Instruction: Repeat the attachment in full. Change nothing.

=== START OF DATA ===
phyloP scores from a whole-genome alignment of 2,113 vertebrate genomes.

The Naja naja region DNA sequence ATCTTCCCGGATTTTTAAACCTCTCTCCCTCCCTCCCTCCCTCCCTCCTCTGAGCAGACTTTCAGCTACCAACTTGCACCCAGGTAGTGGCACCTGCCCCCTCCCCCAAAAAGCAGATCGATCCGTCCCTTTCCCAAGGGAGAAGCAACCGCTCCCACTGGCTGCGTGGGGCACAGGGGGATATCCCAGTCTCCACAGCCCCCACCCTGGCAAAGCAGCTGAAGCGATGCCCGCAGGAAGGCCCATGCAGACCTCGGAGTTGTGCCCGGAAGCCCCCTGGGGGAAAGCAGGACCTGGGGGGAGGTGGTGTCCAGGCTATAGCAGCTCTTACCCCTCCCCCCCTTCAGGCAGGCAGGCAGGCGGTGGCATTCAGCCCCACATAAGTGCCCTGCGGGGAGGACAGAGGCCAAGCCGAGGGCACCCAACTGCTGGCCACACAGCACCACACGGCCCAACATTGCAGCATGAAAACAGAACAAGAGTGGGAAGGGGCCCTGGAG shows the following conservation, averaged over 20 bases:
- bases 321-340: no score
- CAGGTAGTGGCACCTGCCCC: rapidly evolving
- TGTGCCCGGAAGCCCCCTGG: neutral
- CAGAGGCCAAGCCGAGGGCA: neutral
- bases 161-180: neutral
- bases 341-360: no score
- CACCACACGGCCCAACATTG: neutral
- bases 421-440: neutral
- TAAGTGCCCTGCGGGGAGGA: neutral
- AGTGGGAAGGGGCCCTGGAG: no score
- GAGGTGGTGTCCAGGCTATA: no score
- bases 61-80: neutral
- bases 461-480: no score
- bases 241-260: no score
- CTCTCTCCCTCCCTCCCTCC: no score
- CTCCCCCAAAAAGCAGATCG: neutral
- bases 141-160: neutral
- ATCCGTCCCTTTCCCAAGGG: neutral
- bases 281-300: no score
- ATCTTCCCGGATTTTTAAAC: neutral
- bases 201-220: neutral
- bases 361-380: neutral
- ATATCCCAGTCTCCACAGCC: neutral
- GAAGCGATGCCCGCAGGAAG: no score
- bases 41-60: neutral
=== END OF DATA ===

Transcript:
phyloP scores from a whole-genome alignment of 2,113 vertebrate genomes.

The Naja naja region DNA sequence ATCTTCCCGGATTTTTAAACCTCTCTCCCTCCCTCCCTCCCTCCCTCCTCTGAGCAGACTTTCAGCTACCAACTTGCACCCAGGTAGTGGCACCTGCCCCCTCCCCCAAAAAGCAGATCGATCCGTCCCTTTCCCAAGGGAGAAGCAACCGCTCCCACTGGCTGCGTGGGGCACAGGGGGATATCCCAGTCTCCACAGCCCCCACCCTGGCAAAGCAGCTGAAGCGATGCCCGCAGGAAGGCCCATGCAGACCTCGGAGTTGTGCCCGGAAGCCCCCTGGGGGAAAGCAGGACCTGGGGGGAGGTGGTGTCCAGGCTATAGCAGCTCTTACCCCTCCCCCCCTTCAGGCAGGCAGGCAGGCGGTGGCATTCAGCCCCACATAAGTGCCCTGCGGGGAGGACAGAGGCCAAGCCGAGGGCACCCAACTGCTGGCCACACAGCACCACACGGCCCAACATTGCAGCATGAAAACAGAACAAGAGTGGGAAGGGGCCCTGGAG shows the following conservation, averaged over 20 bases:
- bases 321-340: no score
- CAGGTAGTGGCACCTGCCCC: rapidly evolving
- TGTGCCCGGAAGCCCCCTGG: neutral
- CAGAGGCCAAGCCGAGGGCA: neutral
- bases 161-180: neutral
- bases 341-360: no score
- CACCACACGGCCCAACATTG: neutral
- bases 421-440: neutral
- TAAGTGCCCTGCGGGGAGGA: neutral
- AGTGGGAAGGGGCCCTGGAG: no score
- GAGGTGGTGTCCAGGCTATA: no score
- bases 61-80: neutral
- bases 461-480: no score
- bases 241-260: no score
- CTCTCTCCCTCCCTCCCTCC: no score
- CTCCCCCAAAAAGCAGATCG: neutral
- bases 141-160: neutral
- ATCCGTCCCTTTCCCAAGGG: neutral
- bases 281-300: no score
- ATCTTCCCGGATTTTTAAAC: neutral
- bases 201-220: neutral
- bases 361-380: neutral
- ATATCCCAGTCTCCACAGCC: neutral
- GAAGCGATGCCCGCAGGAAG: no score
- bases 41-60: neutral